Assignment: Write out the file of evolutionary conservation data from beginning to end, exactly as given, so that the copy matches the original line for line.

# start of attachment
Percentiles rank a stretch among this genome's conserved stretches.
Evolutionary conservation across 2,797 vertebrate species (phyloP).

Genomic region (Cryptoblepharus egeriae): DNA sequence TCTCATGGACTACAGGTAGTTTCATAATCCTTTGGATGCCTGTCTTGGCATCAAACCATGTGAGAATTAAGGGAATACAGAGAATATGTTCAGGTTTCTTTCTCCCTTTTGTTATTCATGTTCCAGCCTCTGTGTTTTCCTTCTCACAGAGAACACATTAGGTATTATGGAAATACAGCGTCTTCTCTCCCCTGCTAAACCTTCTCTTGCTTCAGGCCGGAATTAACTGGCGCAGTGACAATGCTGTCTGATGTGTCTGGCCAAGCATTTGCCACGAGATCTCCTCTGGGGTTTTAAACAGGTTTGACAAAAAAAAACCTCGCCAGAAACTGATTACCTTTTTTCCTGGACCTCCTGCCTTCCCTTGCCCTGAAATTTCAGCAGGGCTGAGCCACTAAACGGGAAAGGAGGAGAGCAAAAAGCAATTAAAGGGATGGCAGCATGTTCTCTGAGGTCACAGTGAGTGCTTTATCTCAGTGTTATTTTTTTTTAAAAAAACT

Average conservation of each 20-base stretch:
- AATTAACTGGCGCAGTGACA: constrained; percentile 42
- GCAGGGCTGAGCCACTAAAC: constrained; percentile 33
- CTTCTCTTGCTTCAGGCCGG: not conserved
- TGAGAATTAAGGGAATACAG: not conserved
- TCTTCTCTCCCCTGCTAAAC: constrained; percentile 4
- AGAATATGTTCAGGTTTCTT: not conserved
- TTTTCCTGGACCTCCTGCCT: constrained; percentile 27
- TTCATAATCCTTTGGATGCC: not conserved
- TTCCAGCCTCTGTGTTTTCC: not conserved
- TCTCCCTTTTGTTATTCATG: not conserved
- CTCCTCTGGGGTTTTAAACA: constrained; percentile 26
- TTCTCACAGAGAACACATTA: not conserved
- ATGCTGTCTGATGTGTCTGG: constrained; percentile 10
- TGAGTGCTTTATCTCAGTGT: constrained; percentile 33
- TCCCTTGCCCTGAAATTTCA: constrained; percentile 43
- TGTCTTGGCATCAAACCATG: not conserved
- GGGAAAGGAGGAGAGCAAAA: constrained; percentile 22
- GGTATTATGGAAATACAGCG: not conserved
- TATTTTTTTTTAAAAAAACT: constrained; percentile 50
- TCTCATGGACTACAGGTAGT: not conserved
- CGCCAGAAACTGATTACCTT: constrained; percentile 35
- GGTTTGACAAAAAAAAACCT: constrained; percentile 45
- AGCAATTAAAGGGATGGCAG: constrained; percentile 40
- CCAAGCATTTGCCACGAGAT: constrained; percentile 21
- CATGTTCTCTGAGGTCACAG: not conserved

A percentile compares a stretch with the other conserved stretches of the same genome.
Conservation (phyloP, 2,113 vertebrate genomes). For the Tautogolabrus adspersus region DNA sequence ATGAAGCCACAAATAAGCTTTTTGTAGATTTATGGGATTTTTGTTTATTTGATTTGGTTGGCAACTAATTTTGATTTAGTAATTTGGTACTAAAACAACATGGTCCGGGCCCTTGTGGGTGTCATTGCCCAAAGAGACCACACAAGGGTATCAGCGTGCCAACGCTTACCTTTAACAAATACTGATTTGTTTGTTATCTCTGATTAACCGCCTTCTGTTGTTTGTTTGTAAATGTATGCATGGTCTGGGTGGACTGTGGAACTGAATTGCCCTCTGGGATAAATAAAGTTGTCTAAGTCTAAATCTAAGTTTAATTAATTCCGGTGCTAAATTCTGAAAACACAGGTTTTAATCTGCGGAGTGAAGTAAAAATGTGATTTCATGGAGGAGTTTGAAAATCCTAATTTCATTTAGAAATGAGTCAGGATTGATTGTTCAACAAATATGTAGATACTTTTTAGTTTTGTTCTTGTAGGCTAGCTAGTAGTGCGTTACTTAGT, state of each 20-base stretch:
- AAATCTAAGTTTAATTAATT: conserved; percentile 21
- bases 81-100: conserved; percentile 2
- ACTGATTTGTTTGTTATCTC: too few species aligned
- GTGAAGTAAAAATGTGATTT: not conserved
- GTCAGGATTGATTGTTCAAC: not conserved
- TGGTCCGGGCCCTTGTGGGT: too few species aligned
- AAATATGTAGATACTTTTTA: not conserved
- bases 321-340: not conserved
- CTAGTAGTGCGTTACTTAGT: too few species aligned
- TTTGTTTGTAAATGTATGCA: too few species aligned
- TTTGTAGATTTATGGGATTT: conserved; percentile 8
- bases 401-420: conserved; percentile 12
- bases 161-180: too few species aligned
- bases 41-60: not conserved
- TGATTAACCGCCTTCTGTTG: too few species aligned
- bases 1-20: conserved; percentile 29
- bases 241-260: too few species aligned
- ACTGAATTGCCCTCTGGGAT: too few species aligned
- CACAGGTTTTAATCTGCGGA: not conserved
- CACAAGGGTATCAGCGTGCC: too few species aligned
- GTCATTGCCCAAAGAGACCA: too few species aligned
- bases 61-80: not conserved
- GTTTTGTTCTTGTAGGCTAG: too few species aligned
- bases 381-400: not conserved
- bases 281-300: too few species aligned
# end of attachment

Percentiles rank a stretch among this genome's conserved stretches.
Evolutionary conservation across 2,797 vertebrate species (phyloP).

Genomic region (Cryptoblepharus egeriae): DNA sequence TCTCATGGACTACAGGTAGTTTCATAATCCTTTGGATGCCTGTCTTGGCATCAAACCATGTGAGAATTAAGGGAATACAGAGAATATGTTCAGGTTTCTTTCTCCCTTTTGTTATTCATGTTCCAGCCTCTGTGTTTTCCTTCTCACAGAGAACACATTAGGTATTATGGAAATACAGCGTCTTCTCTCCCCTGCTAAACCTTCTCTTGCTTCAGGCCGGAATTAACTGGCGCAGTGACAATGCTGTCTGATGTGTCTGGCCAAGCATTTGCCACGAGATCTCCTCTGGGGTTTTAAACAGGTTTGACAAAAAAAAACCTCGCCAGAAACTGATTACCTTTTTTCCTGGACCTCCTGCCTTCCCTTGCCCTGAAATTTCAGCAGGGCTGAGCCACTAAACGGGAAAGGAGGAGAGCAAAAAGCAATTAAAGGGATGGCAGCATGTTCTCTGAGGTCACAGTGAGTGCTTTATCTCAGTGTTATTTTTTTTTAAAAAAACT

Average conservation of each 20-base stretch:
- AATTAACTGGCGCAGTGACA: constrained; percentile 42
- GCAGGGCTGAGCCACTAAAC: constrained; percentile 33
- CTTCTCTTGCTTCAGGCCGG: not conserved
- TGAGAATTAAGGGAATACAG: not conserved
- TCTTCTCTCCCCTGCTAAAC: constrained; percentile 4
- AGAATATGTTCAGGTTTCTT: not conserved
- TTTTCCTGGACCTCCTGCCT: constrained; percentile 27
- TTCATAATCCTTTGGATGCC: not conserved
- TTCCAGCCTCTGTGTTTTCC: not conserved
- TCTCCCTTTTGTTATTCATG: not conserved
- CTCCTCTGGGGTTTTAAACA: constrained; percentile 26
- TTCTCACAGAGAACACATTA: not conserved
- ATGCTGTCTGATGTGTCTGG: constrained; percentile 10
- TGAGTGCTTTATCTCAGTGT: constrained; percentile 33
- TCCCTTGCCCTGAAATTTCA: constrained; percentile 43
- TGTCTTGGCATCAAACCATG: not conserved
- GGGAAAGGAGGAGAGCAAAA: constrained; percentile 22
- GGTATTATGGAAATACAGCG: not conserved
- TATTTTTTTTTAAAAAAACT: constrained; percentile 50
- TCTCATGGACTACAGGTAGT: not conserved
- CGCCAGAAACTGATTACCTT: constrained; percentile 35
- GGTTTGACAAAAAAAAACCT: constrained; percentile 45
- AGCAATTAAAGGGATGGCAG: constrained; percentile 40
- CCAAGCATTTGCCACGAGAT: constrained; percentile 21
- CATGTTCTCTGAGGTCACAG: not conserved

A percentile compares a stretch with the other conserved stretches of the same genome.
Conservation (phyloP, 2,113 vertebrate genomes). For the Tautogolabrus adspersus region DNA sequence ATGAAGCCACAAATAAGCTTTTTGTAGATTTATGGGATTTTTGTTTATTTGATTTGGTTGGCAACTAATTTTGATTTAGTAATTTGGTACTAAAACAACATGGTCCGGGCCCTTGTGGGTGTCATTGCCCAAAGAGACCACACAAGGGTATCAGCGTGCCAACGCTTACCTTTAACAAATACTGATTTGTTTGTTATCTCTGATTAACCGCCTTCTGTTGTTTGTTTGTAAATGTATGCATGGTCTGGGTGGACTGTGGAACTGAATTGCCCTCTGGGATAAATAAAGTTGTCTAAGTCTAAATCTAAGTTTAATTAATTCCGGTGCTAAATTCTGAAAACACAGGTTTTAATCTGCGGAGTGAAGTAAAAATGTGATTTCATGGAGGAGTTTGAAAATCCTAATTTCATTTAGAAATGAGTCAGGATTGATTGTTCAACAAATATGTAGATACTTTTTAGTTTTGTTCTTGTAGGCTAGCTAGTAGTGCGTTACTTAGT, state of each 20-base stretch:
- AAATCTAAGTTTAATTAATT: conserved; percentile 21
- bases 81-100: conserved; percentile 2
- ACTGATTTGTTTGTTATCTC: too few species aligned
- GTGAAGTAAAAATGTGATTT: not conserved
- GTCAGGATTGATTGTTCAAC: not conserved
- TGGTCCGGGCCCTTGTGGGT: too few species aligned
- AAATATGTAGATACTTTTTA: not conserved
- bases 321-340: not conserved
- CTAGTAGTGCGTTACTTAGT: too few species aligned
- TTTGTTTGTAAATGTATGCA: too few species aligned
- TTTGTAGATTTATGGGATTT: conserved; percentile 8
- bases 401-420: conserved; percentile 12
- bases 161-180: too few species aligned
- bases 41-60: not conserved
- TGATTAACCGCCTTCTGTTG: too few species aligned
- bases 1-20: conserved; percentile 29
- bases 241-260: too few species aligned
- ACTGAATTGCCCTCTGGGAT: too few species aligned
- CACAGGTTTTAATCTGCGGA: not conserved
- CACAAGGGTATCAGCGTGCC: too few species aligned
- GTCATTGCCCAAAGAGACCA: too few species aligned
- bases 61-80: not conserved
- GTTTTGTTCTTGTAGGCTAG: too few species aligned
- bases 381-400: not conserved
- bases 281-300: too few species aligned